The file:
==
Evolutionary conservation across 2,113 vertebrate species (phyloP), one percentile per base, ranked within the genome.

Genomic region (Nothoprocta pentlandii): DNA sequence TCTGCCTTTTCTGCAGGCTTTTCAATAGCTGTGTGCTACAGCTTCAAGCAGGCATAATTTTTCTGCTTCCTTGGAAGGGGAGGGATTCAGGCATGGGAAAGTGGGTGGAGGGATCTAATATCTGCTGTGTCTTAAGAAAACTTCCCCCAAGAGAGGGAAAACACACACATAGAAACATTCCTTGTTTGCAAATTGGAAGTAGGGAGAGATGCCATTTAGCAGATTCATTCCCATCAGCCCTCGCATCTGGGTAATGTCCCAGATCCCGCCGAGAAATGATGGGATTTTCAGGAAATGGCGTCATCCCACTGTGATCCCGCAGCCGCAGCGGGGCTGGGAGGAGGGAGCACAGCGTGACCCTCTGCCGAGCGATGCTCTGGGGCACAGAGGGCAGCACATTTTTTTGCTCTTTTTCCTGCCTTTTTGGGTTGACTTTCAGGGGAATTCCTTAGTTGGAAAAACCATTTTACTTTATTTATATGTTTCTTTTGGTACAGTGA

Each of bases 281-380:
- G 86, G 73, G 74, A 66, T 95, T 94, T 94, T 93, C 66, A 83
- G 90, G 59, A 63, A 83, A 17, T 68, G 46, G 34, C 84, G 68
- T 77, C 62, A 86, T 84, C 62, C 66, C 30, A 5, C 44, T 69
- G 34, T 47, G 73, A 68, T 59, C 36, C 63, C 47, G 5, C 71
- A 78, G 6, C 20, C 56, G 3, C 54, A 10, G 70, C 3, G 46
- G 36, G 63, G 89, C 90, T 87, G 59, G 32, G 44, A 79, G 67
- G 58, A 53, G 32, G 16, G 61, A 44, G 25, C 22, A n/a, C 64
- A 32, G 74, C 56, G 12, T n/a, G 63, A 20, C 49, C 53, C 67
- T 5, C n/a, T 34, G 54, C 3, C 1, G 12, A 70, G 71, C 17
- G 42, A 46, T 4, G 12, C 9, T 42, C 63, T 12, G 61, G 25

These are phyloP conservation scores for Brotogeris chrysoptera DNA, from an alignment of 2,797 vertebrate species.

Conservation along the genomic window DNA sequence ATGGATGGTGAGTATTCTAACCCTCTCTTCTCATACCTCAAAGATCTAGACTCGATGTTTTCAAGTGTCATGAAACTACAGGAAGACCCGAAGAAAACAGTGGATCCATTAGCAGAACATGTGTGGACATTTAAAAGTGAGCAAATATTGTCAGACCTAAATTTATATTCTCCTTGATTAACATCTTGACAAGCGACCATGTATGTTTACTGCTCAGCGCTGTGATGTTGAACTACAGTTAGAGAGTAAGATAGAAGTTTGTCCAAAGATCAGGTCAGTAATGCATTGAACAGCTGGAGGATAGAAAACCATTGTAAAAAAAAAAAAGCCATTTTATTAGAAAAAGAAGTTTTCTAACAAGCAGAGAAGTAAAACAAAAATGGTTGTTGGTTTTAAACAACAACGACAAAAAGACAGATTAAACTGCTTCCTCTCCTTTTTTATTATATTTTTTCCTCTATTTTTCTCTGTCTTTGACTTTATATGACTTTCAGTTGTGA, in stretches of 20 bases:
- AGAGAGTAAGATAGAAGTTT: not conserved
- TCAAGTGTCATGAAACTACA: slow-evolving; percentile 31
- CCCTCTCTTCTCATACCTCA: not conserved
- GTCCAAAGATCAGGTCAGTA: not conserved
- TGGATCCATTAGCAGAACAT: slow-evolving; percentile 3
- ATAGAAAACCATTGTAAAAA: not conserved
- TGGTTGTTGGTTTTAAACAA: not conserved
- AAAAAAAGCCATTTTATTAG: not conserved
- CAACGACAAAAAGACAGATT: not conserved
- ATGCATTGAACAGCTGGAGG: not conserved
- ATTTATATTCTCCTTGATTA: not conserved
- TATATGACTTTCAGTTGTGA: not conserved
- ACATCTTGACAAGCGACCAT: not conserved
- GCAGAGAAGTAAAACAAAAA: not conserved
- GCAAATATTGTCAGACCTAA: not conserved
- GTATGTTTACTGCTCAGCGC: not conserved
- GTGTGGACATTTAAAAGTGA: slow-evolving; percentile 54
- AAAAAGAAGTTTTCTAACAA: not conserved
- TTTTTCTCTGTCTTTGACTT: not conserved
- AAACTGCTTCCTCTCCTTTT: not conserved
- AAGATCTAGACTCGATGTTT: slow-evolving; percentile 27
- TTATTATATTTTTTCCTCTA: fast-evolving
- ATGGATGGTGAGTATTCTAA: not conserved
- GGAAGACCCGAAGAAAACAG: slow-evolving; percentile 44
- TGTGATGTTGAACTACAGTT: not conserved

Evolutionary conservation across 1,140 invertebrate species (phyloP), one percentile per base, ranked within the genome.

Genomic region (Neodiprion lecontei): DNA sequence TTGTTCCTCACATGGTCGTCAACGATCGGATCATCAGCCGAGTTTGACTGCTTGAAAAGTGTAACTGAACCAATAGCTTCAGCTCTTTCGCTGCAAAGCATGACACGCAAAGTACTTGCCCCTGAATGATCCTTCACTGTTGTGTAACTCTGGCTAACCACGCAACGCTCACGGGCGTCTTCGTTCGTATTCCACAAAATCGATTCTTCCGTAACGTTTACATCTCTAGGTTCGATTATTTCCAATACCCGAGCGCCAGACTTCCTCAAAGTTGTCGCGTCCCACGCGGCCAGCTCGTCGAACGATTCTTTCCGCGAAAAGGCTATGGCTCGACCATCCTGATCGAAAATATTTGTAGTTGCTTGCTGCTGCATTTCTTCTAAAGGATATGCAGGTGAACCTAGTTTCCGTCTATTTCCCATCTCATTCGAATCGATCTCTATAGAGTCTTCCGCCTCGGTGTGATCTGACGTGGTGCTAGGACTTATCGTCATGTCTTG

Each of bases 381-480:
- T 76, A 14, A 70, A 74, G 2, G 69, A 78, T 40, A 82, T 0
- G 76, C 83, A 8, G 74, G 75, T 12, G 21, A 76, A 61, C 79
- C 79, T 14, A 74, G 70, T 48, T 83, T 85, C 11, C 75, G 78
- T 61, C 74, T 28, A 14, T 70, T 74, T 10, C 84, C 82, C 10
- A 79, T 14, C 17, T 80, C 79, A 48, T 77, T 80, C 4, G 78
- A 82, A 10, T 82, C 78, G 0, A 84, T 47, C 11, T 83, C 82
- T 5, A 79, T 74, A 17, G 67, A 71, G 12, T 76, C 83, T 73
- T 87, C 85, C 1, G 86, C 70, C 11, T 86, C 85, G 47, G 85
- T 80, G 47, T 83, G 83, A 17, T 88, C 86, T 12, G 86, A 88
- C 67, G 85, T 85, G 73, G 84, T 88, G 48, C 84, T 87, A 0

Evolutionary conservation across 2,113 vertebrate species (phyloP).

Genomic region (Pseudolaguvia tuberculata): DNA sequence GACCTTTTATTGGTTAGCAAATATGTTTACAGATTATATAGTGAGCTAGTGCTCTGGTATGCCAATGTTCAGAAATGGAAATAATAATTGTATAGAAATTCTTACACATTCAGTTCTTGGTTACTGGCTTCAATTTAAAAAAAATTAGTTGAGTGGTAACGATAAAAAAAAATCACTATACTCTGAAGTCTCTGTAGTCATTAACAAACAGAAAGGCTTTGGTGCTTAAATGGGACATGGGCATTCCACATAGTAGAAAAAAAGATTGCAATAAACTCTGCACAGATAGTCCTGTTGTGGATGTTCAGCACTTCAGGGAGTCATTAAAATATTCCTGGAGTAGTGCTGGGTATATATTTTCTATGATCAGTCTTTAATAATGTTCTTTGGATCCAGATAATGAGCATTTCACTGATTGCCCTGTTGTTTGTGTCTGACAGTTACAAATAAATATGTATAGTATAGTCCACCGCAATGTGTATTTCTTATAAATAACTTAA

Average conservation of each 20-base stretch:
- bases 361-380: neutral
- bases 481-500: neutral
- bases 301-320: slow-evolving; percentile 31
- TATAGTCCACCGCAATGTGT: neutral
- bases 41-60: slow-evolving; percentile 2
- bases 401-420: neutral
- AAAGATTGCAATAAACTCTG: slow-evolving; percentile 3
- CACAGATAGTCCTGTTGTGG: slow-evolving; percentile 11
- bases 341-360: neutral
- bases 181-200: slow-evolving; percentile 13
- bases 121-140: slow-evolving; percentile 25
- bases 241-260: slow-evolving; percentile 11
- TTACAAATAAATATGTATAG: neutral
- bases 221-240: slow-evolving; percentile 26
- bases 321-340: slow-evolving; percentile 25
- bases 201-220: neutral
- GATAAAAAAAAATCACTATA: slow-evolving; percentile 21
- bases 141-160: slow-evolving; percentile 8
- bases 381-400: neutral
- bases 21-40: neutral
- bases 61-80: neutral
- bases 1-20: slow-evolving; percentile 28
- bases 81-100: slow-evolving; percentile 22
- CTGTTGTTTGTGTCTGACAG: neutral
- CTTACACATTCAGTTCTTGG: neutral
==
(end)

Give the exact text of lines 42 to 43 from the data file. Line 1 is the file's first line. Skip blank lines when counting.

Genomic region (Neodiprion lecontei): DNA sequence TTGTTCCTCACATGGTCGTCAACGATCGGATCATCAGCCGAGTTTGACTGCTTGAAAAGTGTAACTGAACCAATAGCTTCAGCTCTTTCGCTGCAAAGCATGACACGCAAAGTACTTGCCCCTGAATGATCCTTCACTGTTGTGTAACTCTGGCTAACCACGCAACGCTCACGGGCGTCTTCGTTCGTATTCCACAAAATCGATTCTTCCGTAACGTTTACATCTCTAGGTTCGATTATTTCCAATACCCGAGCGCCAGACTTCCTCAAAGTTGTCGCGTCCCACGCGGCCAGCTCGTCGAACGATTCTTTCCGCGAAAAGGCTATGGCTCGACCATCCTGATCGAAAATATTTGTAGTTGCTTGCTGCTGCATTTCTTCTAAAGGATATGCAGGTGAACCTAGTTTCCGTCTATTTCCCATCTCATTCGAATCGATCTCTATAGAGTCTTCCGCCTCGGTGTGATCTGACGTGGTGCTAGGACTTATCGTCATGTCTTG

Each of bases 381-480: